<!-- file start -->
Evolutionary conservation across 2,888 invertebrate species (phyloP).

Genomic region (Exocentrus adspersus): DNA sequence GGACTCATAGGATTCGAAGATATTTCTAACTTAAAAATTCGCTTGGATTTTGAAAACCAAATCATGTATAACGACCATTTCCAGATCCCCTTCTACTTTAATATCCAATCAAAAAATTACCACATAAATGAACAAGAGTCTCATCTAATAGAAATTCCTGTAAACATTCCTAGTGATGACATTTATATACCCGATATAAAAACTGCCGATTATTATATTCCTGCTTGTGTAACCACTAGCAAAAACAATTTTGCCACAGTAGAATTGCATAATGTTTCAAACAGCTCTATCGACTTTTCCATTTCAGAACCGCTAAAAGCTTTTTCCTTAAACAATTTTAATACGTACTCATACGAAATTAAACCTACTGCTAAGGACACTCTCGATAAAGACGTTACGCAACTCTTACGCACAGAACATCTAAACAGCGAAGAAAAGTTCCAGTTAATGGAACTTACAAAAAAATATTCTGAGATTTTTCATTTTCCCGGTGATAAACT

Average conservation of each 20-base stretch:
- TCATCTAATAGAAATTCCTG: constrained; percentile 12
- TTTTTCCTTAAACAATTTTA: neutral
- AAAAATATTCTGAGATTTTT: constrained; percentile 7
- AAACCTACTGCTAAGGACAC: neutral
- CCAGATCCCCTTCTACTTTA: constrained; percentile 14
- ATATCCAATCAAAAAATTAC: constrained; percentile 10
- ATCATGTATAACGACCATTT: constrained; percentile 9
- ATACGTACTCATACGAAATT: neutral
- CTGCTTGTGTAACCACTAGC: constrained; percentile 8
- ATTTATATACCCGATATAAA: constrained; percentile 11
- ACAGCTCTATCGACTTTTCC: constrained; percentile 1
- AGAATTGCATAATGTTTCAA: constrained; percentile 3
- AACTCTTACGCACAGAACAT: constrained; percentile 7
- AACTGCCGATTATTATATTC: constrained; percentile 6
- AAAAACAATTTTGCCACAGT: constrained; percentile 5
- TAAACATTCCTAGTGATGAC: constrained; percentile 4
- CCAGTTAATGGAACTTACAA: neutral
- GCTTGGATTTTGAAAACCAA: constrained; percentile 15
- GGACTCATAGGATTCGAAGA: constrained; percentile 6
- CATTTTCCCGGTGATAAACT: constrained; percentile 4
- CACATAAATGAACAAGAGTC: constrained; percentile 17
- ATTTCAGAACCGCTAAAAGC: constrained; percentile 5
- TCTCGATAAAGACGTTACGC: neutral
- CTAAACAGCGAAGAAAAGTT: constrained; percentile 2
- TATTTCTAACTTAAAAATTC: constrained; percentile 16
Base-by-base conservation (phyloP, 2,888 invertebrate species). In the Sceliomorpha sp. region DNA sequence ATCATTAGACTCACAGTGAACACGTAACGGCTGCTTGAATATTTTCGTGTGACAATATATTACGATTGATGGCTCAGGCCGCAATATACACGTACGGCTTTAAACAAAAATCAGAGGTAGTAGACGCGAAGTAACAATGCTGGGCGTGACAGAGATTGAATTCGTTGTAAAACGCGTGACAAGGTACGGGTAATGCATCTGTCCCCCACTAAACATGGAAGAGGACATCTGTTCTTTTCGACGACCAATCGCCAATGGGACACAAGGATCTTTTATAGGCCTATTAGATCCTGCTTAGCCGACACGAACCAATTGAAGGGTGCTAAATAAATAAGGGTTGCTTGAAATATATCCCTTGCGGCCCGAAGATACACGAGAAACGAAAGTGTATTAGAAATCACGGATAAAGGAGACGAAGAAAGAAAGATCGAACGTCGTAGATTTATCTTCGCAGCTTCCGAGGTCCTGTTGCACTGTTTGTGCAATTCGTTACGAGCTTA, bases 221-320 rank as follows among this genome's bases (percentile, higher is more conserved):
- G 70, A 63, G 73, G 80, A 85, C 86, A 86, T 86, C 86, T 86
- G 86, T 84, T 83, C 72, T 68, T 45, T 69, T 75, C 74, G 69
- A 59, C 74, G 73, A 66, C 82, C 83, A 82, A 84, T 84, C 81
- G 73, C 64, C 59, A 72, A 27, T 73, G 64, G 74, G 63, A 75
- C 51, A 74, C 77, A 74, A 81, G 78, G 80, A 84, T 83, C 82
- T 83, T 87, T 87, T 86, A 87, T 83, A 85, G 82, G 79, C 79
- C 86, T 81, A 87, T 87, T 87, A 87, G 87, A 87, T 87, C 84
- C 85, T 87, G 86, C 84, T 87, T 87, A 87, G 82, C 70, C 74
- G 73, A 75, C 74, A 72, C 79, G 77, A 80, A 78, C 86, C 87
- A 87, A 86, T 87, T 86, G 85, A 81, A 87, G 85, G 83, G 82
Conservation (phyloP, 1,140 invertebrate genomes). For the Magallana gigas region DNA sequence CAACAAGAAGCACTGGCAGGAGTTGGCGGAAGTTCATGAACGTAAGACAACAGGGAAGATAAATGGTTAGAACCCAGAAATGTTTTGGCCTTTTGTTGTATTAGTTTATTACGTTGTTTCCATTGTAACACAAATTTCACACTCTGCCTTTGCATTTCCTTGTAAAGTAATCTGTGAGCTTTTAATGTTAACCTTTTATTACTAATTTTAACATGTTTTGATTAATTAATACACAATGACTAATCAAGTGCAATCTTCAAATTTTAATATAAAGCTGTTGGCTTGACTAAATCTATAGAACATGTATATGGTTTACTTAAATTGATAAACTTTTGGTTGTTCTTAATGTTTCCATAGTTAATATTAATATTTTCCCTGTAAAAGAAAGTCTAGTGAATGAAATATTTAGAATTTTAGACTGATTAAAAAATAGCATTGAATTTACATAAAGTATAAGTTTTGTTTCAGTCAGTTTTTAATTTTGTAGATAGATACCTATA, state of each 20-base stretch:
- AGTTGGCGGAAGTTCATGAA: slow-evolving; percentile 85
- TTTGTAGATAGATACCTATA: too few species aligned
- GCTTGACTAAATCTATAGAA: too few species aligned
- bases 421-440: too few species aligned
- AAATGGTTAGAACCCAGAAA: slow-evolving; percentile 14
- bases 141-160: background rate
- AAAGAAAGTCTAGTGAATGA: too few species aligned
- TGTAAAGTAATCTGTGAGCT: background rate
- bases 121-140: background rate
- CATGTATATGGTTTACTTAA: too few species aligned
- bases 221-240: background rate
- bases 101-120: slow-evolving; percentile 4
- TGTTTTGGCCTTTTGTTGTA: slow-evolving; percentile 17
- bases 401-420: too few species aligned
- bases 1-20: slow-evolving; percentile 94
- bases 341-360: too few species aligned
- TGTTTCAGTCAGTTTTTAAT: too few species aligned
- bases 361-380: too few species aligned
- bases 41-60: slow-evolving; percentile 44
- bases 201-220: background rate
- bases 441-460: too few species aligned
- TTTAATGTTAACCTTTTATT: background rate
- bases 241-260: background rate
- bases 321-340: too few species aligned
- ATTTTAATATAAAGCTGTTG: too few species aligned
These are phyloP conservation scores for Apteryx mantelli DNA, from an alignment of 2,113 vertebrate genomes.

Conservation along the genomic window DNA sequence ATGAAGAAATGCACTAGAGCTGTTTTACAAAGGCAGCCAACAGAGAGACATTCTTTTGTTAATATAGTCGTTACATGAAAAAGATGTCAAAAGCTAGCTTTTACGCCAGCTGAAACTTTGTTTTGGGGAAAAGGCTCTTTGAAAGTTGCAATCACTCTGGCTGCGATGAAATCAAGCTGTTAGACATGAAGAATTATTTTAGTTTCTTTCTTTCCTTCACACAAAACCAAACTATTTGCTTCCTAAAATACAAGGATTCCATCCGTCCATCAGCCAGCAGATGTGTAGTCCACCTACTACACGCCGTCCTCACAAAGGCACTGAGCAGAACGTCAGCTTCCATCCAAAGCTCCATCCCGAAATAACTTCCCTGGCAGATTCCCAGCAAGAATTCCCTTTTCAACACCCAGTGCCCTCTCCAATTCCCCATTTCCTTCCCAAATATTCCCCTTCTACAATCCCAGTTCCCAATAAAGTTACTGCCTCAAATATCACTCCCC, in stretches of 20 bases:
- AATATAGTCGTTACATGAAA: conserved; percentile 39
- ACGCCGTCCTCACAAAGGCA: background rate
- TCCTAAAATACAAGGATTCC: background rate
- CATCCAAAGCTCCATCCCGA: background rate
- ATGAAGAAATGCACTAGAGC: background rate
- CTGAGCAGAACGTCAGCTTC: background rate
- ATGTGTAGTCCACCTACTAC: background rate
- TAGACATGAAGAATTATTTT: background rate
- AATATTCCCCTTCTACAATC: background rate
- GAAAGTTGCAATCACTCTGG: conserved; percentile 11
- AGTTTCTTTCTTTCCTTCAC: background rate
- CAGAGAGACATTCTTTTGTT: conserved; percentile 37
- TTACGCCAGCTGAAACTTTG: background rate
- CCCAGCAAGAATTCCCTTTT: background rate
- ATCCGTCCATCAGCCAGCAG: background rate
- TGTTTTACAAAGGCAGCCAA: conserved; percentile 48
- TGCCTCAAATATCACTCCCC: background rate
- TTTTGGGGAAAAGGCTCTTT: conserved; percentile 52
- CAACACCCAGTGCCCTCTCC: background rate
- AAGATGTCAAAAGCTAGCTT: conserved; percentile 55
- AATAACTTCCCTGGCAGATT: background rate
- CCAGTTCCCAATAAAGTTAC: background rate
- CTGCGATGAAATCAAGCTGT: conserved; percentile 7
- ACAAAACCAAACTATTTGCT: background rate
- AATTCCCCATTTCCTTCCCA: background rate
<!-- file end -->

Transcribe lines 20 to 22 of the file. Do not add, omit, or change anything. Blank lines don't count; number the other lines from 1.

- CCAGTTAATGGAACTTACAA: neutral
- GCTTGGATTTTGAAAACCAA: constrained; percentile 15
- GGACTCATAGGATTCGAAGA: constrained; percentile 6